The triplets came home on a Monday. They were transported one at a time by Stacey’s Mum, only because we only had one car seat at that point, due to delivery problems with the other two. I was back at work earning, so finishing work was exciting, there was also a sense of nervous anticipation.

There wasn’t any amount of mental preparation that would have me ready for the weeks to come. If you’re expecting multiples, expect tiredness, frustration, agitation, sleep deprivation, and lots of visitors with lots advice on the best way to do things. Your house won’t be yours for a good while. It’s just how it was for us. Our situation was anything but normal.

The set up at home for the triplets is a large travel cot in the living room that they all stay in during the day. At night they are positioned around our little bedroom in separate cots. As they were premature babies they did continue to sleep the majority of the time, so it did ease us into it a little bit. For a week or two at least.

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Their shared cot

The number one priority when they came home was getting them settled and continuing a strict routine. Stacey and her Mum did an amazing job settling them into this.

I found many things challenging in those early weeks. I found it difficult being at work with my newborns at home. Even though Stacey’s Mum had moved in to help,  I began to feel edged out.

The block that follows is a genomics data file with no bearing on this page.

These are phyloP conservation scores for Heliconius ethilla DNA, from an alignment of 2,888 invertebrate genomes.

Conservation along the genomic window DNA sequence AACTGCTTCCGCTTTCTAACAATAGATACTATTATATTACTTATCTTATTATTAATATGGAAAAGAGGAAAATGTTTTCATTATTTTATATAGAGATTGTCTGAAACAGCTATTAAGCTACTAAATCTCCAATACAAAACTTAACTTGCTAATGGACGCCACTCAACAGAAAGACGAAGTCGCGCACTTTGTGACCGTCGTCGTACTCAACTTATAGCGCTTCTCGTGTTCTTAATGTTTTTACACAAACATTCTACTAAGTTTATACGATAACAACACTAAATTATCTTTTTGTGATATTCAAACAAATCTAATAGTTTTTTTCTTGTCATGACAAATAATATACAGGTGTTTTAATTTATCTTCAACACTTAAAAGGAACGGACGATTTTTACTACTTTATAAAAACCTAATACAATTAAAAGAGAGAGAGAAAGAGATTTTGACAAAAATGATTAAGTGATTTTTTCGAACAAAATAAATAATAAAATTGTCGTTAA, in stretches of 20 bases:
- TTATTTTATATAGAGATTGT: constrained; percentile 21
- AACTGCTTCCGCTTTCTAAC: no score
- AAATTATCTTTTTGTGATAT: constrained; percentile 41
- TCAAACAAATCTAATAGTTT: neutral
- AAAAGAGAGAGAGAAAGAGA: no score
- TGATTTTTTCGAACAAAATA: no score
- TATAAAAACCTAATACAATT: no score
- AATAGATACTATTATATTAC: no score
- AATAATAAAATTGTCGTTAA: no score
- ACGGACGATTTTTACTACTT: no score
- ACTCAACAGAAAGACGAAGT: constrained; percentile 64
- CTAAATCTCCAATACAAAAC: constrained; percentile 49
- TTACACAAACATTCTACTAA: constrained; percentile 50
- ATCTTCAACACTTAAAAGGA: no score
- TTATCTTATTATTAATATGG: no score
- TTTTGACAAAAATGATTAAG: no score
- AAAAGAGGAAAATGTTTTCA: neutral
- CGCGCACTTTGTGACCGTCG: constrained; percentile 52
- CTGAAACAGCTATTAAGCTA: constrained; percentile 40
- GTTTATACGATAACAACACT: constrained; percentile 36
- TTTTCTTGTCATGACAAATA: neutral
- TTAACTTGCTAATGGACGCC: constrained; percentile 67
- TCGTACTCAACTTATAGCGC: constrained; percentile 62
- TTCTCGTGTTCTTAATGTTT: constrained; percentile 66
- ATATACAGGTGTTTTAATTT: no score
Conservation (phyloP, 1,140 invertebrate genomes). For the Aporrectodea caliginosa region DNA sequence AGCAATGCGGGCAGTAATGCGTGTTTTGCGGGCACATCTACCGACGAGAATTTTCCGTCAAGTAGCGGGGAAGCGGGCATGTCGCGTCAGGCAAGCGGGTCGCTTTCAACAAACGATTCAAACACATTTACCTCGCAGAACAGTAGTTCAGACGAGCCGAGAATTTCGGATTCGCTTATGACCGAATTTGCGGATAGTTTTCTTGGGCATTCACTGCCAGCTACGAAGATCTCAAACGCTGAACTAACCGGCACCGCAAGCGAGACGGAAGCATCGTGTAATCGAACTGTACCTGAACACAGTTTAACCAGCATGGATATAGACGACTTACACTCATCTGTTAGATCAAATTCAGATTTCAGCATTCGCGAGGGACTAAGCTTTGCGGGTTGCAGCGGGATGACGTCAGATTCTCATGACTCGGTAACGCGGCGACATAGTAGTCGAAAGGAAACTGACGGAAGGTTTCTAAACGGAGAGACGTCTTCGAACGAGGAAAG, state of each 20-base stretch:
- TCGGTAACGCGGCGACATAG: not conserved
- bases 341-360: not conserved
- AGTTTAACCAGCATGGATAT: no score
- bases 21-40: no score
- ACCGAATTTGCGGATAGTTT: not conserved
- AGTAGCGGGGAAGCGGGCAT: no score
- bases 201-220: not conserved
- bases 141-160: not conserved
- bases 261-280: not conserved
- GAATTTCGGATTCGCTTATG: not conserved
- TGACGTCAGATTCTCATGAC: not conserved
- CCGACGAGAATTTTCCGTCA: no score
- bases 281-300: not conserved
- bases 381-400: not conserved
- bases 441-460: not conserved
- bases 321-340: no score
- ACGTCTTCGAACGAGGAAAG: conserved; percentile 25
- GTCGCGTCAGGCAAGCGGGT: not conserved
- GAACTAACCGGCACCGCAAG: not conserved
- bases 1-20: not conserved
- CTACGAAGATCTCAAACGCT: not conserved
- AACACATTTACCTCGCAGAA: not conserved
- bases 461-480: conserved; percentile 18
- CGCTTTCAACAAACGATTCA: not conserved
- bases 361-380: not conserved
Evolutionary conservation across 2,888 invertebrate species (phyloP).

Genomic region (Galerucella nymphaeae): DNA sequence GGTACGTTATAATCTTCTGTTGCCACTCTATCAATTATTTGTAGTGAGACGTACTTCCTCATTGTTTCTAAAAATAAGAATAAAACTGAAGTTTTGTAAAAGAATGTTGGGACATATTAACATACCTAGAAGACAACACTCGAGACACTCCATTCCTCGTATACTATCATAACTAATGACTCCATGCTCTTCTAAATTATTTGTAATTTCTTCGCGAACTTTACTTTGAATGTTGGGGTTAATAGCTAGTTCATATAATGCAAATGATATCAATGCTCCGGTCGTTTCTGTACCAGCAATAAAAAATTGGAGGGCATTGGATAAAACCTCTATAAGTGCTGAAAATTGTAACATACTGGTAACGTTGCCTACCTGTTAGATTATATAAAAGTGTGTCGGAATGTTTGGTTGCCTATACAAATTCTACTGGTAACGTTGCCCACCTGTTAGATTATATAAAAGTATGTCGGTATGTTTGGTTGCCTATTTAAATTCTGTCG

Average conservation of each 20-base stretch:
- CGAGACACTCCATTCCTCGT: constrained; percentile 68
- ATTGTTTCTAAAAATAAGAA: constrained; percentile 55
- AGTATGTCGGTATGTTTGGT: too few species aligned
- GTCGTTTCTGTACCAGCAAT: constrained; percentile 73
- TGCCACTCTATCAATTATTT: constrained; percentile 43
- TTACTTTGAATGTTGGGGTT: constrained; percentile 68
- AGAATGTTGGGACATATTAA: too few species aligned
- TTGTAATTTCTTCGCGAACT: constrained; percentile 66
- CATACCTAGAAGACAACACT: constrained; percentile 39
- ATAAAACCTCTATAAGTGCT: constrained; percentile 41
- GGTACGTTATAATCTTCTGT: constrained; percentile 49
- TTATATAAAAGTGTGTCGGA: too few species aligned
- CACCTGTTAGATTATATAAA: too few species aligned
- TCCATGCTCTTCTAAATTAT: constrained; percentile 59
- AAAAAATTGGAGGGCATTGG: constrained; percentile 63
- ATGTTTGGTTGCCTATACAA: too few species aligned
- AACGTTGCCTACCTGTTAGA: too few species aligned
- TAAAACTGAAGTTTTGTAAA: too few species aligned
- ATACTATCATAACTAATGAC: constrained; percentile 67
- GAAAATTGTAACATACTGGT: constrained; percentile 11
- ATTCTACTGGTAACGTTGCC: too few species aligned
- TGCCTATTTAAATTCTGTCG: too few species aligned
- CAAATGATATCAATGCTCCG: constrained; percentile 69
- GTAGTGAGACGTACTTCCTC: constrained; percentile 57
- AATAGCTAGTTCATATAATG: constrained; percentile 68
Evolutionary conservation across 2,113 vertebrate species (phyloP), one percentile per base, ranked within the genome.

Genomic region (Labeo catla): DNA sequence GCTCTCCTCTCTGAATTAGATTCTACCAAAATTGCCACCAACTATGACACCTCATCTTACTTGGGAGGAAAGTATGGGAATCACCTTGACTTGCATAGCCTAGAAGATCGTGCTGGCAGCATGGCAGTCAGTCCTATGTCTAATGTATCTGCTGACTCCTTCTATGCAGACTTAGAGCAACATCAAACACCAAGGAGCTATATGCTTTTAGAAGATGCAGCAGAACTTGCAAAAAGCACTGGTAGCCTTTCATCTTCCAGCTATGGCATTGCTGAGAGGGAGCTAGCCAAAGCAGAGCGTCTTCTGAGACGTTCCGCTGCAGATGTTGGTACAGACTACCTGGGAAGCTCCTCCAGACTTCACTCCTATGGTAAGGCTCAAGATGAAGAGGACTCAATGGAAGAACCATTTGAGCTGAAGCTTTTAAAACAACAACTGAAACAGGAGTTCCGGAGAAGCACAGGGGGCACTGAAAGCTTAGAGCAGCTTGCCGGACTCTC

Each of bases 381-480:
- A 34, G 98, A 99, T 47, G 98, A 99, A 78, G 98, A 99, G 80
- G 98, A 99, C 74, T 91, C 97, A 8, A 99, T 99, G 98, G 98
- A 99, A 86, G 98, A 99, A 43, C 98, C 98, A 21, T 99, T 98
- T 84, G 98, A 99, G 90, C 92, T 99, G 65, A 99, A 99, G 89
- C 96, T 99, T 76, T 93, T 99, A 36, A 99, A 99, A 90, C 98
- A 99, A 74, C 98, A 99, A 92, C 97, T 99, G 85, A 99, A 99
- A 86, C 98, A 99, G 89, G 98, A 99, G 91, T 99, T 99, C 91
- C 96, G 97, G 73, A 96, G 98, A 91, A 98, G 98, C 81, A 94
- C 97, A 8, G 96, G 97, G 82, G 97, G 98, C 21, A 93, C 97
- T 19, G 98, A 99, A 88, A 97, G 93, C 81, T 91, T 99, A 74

Some of Stacey’s anxieties resurfaced and she began to resent that I got to go to work during the day, I remember her saying during a heated moment, that my life hadn’t changed at all. I began to resent that she got to go back to sleep after the morning feeds when I left for work, it felt like my tiredness was irrelevant. It was all just stress coming between us again.

We were both exhausted. Stacey from breastfeeding and tiredness,  and me from work and not stopping in the evenings. All the above was fuelled by sleep deprivation and stress. It was back and it was getting to all of us.

looking back, and it’s not that long ago, it’s all a bit blurry to be honest. It was tough going, there were times it felt it would never end. There is a dimension of tiredness you enter that fogs your mind, where you know your suffering mentally but become numb to it. It’s almost nice.

In the end I was just functioning. Some nights after the babies hit full term, we were getting a broken hour and a half sleep, then I’d drive to work with the windows down to stay awake. Do a full day, then home and repeat.

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You realise quickly that you’ll do anything for them. They are one hundred percent reliant on your presence

I never got resentful towards the babies though, I never felt a twinge of anger towards them. Knowing all I was doing was for my family, and that where we were wasn’t permanent, kept me afloat at times.

The grown ups in the house were not doing so great at times, but the babies were thriving still.

That was what was important getting through those first weeks. And we did get through.

 

 

 

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